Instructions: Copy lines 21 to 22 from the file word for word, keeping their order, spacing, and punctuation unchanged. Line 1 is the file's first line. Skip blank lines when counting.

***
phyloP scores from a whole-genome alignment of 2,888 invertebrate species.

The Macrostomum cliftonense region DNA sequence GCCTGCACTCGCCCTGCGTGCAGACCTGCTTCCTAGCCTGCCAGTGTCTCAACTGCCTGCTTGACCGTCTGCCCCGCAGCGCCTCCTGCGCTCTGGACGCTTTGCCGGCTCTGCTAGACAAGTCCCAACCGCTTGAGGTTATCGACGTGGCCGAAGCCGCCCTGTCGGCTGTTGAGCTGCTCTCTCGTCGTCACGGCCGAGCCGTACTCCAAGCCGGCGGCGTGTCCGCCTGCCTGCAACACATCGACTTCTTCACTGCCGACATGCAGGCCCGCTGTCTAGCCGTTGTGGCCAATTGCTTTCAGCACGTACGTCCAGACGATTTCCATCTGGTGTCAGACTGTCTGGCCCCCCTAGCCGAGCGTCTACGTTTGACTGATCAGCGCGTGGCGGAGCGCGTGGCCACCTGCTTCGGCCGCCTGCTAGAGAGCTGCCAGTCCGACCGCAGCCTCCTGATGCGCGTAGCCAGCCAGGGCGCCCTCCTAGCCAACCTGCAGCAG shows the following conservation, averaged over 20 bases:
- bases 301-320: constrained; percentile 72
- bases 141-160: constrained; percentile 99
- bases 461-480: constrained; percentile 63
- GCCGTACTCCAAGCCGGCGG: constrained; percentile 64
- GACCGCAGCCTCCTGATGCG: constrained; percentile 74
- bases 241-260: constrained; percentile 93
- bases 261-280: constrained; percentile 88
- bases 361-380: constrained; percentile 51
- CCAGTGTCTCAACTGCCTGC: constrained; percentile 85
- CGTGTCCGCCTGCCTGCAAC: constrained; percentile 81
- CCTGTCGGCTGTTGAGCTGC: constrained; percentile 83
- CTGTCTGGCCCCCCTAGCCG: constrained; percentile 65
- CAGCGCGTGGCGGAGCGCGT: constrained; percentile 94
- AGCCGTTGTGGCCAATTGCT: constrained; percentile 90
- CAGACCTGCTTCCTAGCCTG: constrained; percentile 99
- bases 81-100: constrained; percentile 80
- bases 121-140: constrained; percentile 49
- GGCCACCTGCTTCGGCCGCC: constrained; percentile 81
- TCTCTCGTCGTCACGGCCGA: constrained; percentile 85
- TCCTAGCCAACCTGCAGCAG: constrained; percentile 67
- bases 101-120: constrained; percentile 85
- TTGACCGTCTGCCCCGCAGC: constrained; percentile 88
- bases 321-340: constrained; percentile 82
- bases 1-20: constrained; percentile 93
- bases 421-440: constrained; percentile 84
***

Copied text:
- TCTCTCGTCGTCACGGCCGA: constrained; percentile 85
- TCCTAGCCAACCTGCAGCAG: constrained; percentile 67